Appearing in The Capital, March 9, 2019
The Forest Drive/Eastport Sector Study takes a small step in the right direction towards a more satisfying future. It is not a plan but it is a hope, a strategic hope. And one must hope and envision in order to get anywhere.
We need to accept the study and keep going.
The Sector Study does accomplish, among other useful things, a vision. It does this by taking what might seem a radical perspective, and that is the perspective of a person walking from one place to another. Why is this important?
Virtually every trip begins with pedestrian infrastructure, whether you are walking or using a wheelchair. People like to walk and ride bikes. You can see this in small and large cities around the country including the older neighborhoods right here in Annapolis.
There are several main factors that affect walkability: efficiency, interest and comfort. Trips have to be close, the path has to be interesting, and people need to feel safe and comfortable. People will typically walk a quarter to a half mile such as around downtown, West Street, Eastport, and West Annapolis because it’s pleasant, interesting and often easier than driving. Biking for transportation is pretty much the same except the distances you can cover are about five times longer, up to two miles for the average person.
But if the trip is interrupted by unsafe or uncomfortable spots with no easy alternatives, walking ceases to be an option.
Unfortunately, this is the situation along the Forest Drive corridor, a typical autocentric pattern where businesses are separated by long distances and the only connection between them is on a sidewalk six inches from 50mph traffic. This environment is hostile outside of a car, so everyone drives even if going between two neighboring businesses.
Furthermore, as we’ve seen areas where we attempt to mix fast traffic and commercial activity, the combination ultimately devalues the land resulting in ugly strip malls.
The area is this way because we’ve made it this way based on the zoning and autocentric requirements we’ve had in place for a long time. Band-Aid solutions such as adding a sidewalk or a multiuse path to the side of Forest Drive are not reasonable as they don’t fundamentally address the conditions that enable people to want to walk or bike.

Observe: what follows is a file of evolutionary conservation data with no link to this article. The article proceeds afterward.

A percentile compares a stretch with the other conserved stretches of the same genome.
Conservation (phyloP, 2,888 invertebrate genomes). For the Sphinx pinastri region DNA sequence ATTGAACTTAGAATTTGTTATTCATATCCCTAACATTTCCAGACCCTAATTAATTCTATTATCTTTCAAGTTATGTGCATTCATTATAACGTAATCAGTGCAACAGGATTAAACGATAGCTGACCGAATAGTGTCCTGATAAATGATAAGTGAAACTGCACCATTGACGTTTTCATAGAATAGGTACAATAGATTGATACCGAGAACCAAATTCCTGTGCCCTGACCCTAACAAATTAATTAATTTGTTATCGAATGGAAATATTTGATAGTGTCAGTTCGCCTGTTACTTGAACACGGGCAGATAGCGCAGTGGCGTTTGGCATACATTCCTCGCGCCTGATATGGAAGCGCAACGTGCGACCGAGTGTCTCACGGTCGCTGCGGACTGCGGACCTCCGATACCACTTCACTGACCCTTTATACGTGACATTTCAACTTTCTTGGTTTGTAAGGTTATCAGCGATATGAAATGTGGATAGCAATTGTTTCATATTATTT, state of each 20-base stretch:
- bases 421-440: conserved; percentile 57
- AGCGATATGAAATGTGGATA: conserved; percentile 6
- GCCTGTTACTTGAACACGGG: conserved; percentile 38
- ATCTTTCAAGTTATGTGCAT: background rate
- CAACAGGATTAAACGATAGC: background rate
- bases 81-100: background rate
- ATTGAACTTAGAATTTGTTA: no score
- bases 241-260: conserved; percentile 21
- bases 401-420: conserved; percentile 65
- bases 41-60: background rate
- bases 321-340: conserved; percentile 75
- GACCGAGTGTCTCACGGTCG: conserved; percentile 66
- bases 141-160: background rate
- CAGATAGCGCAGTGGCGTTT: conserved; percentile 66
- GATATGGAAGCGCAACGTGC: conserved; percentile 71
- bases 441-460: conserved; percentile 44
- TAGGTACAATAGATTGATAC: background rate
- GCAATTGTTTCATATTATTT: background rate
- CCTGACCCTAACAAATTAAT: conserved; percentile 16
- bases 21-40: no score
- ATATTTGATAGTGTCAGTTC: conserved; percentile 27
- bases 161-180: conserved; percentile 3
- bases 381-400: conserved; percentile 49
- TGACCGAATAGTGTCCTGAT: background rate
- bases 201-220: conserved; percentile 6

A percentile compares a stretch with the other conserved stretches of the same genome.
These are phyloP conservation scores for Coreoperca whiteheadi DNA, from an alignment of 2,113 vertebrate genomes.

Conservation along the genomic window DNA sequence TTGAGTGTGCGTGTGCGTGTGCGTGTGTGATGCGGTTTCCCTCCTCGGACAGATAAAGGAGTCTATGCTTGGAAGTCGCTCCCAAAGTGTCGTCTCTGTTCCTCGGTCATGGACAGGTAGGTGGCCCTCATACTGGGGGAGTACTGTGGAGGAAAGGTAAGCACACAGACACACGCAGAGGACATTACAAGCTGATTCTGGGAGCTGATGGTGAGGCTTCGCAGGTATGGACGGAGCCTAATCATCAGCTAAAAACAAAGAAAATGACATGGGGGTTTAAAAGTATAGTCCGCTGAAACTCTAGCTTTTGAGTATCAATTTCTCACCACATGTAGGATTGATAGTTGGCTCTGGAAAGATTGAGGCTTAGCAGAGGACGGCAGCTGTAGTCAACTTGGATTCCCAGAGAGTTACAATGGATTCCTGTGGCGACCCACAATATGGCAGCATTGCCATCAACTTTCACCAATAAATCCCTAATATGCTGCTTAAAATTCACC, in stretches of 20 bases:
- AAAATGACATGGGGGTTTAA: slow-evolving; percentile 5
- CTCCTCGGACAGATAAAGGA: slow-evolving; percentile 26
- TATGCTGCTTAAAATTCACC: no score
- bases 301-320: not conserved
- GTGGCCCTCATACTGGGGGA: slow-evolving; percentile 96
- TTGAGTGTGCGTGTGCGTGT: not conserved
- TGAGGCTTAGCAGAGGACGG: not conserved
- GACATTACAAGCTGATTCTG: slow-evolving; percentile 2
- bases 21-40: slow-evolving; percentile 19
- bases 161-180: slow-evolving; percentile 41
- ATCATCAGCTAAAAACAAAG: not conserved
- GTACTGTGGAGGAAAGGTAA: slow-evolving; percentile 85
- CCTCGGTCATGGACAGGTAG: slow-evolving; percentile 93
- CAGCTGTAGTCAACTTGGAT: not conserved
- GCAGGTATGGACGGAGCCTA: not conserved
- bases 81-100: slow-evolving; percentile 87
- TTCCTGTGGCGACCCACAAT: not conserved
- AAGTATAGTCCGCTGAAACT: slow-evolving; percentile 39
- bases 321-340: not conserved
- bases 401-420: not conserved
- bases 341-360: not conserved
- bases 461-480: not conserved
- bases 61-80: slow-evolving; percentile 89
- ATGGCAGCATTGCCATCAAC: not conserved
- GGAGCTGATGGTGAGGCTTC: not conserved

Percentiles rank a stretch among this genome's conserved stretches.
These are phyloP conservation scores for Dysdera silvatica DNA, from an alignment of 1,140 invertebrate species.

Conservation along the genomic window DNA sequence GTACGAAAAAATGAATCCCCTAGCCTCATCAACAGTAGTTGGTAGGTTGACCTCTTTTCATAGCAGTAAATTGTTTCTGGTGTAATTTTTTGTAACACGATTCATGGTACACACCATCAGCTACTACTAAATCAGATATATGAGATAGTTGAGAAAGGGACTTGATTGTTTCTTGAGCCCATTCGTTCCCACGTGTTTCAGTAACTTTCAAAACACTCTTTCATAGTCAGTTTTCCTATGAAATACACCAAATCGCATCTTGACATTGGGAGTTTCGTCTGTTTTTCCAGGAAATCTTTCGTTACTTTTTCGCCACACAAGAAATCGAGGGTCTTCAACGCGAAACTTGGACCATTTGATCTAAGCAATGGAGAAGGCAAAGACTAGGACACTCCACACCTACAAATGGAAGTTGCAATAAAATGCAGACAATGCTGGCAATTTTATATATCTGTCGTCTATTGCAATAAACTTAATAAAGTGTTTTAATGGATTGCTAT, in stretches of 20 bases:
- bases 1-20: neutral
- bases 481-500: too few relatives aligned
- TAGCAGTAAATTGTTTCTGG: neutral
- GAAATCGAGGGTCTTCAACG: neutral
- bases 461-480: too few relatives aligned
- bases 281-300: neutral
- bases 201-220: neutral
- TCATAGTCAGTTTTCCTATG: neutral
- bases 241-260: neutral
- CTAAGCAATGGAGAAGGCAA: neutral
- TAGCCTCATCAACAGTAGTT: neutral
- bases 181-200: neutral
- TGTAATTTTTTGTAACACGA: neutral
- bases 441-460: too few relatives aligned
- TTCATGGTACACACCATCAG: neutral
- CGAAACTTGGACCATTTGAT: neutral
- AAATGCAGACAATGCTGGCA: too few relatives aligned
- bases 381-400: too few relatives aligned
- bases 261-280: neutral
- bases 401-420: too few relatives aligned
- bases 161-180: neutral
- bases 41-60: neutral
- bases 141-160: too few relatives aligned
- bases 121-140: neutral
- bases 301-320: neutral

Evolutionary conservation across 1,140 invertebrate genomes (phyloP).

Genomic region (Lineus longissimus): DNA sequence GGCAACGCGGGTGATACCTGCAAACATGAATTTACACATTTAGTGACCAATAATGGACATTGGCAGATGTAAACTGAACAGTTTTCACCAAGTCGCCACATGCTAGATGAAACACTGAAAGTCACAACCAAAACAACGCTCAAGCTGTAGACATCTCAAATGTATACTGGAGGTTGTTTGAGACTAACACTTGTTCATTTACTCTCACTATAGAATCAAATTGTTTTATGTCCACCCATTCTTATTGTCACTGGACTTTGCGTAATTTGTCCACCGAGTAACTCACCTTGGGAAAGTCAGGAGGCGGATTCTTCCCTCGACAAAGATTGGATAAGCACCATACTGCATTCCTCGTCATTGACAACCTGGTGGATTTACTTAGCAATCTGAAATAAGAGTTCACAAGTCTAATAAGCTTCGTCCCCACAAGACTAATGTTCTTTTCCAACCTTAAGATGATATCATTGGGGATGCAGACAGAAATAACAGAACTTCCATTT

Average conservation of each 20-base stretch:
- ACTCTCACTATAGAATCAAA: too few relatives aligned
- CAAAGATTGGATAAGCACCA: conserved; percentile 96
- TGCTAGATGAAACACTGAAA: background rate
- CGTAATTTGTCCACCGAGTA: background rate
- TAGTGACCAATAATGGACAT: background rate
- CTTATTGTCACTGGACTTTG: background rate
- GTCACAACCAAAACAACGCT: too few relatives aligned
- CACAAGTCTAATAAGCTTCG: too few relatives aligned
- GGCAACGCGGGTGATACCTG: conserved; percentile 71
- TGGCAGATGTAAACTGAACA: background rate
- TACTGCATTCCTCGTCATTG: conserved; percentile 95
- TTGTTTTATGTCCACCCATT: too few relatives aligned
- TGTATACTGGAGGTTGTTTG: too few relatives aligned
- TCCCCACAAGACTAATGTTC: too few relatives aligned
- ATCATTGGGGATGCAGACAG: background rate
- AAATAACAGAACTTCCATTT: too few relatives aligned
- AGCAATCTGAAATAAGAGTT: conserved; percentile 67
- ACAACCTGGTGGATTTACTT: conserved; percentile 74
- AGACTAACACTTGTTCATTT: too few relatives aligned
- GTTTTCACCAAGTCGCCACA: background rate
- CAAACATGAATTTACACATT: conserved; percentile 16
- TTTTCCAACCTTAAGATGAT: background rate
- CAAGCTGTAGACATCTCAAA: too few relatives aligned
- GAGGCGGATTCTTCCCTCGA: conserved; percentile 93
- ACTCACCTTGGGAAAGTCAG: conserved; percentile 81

The vision outlined in the sector study is the first step in addressing these problems. It suggests changing the existing character of specific areas to be more people oriented by having a pattern that is mixed-use and human-scaled, which is shorthand for “things are not far apart and it’s pleasant and efficient to get around outside of a car.”
If we have places like that, we have a real chance to move between them without requiring a car trip. It could be walking or biking or even some kind of specialized transit, like entrepreneurial, privately owned shuttles.
Of course, the area will still accommodate cars for people who need to drive and we will always have significant traffic on Forest Drive given it’s the only major road and the number of people who commute in and out of the city.
But walkable, mixed-use neighborhoods that are efficiently and pleasantly connected with the rest of the city will cut down on local car trips and provide options for people who don’t drive.
As mentioned in the study, under current law there is significant capacity for development now. Stopping the study does not stop development, it just gets us more of the same, which is clearly not working. A popular opinion I’ve heard at public meetings is we have to fix all the infrastructure before we do anything else.
That view assumes the status quo, doubling down on an untenable path. At the very least, the vision of the study moves in a direction away from the autocentric policies of the past.
Alex Pline is a member of the Annapolis Planning Commission. This editorial is his opinion and does not represent the opinion of the Commission.